Primarily for beachgoers and surfers
Primarily for boaters and kayakers
SURF ALONG NORTH FACING SHORES WILL BE 3 TO 5 FEET THROUGH WEDNESDAY
[9/16/2014 4:00:00 PM]
WEATHER CONDITIONMostly Cloudy
Northeast at 11.5 MPH (10 KT)
AMENITIES & ACTIVITIES
Information and Beach Analysis
‘Ehukai, or “sea spray”, a small, 1.2-acre beach park on Ke Nui Road across from Sunset Beach Elementary School, is the public access point to one of the world’s most famous surf sites, the Banzai Pipeline. During the winter surf season, traffic is heavy everywhere on the North Shore, but is especially congested here as residents and visitors drive from all over the island to see the Pipeline and its challengers in action. On a big day at the Pipe spectators and photographers crowd the beach to watch an international mix of surfers ride some of Hawai’i’s most dangerous waves.
The Pipeline was named in December 1961 when California surfing movie producer Bruce Brown was driving around the North Shore looking for filming opportunities with two California surfers, Phil Edwards and Mike Diffenderfer. They stopped at the then-unnamed site where Brown filmed Edwards catching several waves. After Edwards returned to the beach, the three of them decided to come up with an appropriate name. Coincidentally, a construction project for the repair of an underground pipeline was in progress on Kamehameha Highway. As they drove by, Diffenderfer looked into the open trench and suggested that they name the surf site the Pipeline. They all agreed, and in 1961 Brown introduced the name to the world in his fourth surfing movie, Surfing Hollow Days. At that time the beach fronting the Pipeline was known as Banzai Beach, which resulted in the compound name, Banzai Pipeline.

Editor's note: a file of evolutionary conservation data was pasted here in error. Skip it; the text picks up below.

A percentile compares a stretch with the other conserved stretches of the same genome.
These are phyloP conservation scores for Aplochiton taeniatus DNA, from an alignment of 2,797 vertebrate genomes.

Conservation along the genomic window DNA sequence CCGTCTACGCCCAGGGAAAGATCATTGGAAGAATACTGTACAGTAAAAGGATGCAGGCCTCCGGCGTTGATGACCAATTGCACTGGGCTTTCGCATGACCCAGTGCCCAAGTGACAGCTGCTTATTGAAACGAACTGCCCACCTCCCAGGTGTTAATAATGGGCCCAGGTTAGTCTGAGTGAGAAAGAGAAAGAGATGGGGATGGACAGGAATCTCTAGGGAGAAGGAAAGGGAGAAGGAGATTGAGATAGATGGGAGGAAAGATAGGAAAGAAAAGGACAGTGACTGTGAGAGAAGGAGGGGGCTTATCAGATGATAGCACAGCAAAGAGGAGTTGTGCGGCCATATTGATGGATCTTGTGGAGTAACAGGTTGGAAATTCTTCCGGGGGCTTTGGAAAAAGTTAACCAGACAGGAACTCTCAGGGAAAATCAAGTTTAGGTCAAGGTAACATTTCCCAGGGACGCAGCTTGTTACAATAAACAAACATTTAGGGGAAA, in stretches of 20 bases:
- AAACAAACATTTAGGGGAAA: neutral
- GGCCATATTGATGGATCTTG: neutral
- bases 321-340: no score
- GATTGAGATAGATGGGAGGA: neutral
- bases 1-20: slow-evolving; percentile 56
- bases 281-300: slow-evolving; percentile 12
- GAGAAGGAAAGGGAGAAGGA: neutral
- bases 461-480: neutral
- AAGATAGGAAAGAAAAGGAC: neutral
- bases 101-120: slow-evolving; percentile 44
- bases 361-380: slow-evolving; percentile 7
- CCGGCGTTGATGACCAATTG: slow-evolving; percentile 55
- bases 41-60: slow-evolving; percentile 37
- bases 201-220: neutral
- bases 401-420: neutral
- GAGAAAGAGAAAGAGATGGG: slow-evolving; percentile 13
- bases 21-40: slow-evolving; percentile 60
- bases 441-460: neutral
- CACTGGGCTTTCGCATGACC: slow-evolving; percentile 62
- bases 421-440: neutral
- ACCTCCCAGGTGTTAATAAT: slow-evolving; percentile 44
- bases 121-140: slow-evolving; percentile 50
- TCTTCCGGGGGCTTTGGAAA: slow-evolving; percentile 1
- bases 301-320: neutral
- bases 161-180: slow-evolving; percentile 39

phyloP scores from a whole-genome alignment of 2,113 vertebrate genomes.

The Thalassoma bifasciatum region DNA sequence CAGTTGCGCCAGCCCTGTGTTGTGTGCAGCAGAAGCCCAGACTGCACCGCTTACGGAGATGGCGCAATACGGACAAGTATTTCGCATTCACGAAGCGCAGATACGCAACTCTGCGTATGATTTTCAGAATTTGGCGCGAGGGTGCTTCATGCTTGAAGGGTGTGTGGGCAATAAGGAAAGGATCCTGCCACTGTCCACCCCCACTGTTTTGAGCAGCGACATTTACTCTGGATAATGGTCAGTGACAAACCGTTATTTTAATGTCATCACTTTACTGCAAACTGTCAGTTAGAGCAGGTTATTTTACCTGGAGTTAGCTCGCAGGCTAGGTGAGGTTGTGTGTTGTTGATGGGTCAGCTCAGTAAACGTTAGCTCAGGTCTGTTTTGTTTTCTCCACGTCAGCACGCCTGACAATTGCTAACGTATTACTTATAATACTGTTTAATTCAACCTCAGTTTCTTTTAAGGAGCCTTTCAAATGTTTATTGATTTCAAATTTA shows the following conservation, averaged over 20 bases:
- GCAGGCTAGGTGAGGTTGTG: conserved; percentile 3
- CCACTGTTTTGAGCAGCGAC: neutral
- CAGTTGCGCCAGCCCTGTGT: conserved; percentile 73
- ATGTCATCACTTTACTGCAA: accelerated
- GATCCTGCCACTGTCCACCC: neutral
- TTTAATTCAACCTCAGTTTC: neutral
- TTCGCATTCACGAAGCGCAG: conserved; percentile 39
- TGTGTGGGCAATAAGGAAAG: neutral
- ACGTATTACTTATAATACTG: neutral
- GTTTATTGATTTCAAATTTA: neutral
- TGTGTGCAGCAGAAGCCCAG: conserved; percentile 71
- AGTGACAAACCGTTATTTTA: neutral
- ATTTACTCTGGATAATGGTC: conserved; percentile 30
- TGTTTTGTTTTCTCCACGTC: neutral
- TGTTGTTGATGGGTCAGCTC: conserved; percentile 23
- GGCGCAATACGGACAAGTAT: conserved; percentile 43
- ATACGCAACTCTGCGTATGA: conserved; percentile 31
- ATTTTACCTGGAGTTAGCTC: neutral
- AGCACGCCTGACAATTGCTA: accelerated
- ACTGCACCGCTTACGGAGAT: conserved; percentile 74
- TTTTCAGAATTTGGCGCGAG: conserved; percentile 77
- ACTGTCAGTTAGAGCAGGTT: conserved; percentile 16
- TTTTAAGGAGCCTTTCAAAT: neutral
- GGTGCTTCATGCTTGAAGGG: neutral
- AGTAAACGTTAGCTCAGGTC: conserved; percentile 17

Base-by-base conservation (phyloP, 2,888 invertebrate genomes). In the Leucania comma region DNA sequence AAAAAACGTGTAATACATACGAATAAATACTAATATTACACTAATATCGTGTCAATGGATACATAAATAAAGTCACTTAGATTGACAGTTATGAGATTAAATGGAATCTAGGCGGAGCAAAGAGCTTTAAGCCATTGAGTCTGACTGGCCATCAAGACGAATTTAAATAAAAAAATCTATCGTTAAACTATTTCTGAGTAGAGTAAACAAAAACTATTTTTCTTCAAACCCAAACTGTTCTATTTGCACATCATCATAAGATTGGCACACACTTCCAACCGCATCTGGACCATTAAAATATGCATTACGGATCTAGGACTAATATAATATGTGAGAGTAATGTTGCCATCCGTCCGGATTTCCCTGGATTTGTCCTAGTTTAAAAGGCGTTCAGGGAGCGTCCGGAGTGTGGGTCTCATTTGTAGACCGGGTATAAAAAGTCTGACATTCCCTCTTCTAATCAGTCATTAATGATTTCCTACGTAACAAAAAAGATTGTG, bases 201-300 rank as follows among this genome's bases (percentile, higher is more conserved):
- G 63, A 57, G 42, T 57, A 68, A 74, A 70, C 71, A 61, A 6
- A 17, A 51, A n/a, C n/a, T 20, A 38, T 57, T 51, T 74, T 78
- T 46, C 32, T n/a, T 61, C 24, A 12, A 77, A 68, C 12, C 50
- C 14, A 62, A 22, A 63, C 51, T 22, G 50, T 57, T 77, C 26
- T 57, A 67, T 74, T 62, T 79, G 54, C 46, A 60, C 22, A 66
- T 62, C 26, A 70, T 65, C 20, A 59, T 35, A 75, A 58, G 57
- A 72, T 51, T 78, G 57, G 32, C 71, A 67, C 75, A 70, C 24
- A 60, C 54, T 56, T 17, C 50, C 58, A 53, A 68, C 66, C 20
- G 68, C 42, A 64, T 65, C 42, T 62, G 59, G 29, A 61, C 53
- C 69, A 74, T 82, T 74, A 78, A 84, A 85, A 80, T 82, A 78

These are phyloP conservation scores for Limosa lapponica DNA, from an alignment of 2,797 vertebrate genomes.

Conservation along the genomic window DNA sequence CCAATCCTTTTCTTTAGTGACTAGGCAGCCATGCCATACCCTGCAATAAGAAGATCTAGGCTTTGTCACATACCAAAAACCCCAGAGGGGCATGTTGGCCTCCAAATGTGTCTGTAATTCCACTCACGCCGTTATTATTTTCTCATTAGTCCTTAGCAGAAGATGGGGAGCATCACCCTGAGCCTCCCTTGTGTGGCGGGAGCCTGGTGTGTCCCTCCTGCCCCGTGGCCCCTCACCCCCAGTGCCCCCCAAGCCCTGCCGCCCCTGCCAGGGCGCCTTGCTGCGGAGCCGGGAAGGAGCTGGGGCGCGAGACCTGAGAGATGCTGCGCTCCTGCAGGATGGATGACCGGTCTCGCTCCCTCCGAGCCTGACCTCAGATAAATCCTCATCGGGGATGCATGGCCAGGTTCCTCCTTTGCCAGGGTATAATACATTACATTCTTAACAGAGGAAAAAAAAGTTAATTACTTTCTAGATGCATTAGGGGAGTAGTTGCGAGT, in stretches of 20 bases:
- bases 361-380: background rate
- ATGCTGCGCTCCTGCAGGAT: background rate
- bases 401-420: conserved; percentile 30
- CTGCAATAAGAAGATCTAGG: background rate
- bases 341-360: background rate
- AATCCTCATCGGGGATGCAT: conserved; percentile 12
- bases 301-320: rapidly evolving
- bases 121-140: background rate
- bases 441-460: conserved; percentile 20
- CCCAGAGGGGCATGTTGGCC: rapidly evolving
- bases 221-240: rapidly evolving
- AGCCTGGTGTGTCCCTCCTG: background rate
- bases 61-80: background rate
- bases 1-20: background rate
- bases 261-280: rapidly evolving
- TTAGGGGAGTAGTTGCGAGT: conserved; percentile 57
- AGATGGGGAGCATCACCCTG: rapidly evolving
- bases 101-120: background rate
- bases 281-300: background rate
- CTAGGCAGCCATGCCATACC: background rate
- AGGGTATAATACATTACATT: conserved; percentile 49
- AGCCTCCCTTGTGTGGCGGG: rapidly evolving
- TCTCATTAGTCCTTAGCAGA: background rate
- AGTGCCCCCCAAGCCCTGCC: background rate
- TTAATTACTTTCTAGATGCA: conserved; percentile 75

This description is taken from John R. K. Clark's book - Beaches of Oahu (Revised Edition) which is published by University of Hawai'i Press and available from University of Hawai'i Press. We thank John R. K. Clark for providing his description of Hawaii's beaches to improve beach safety.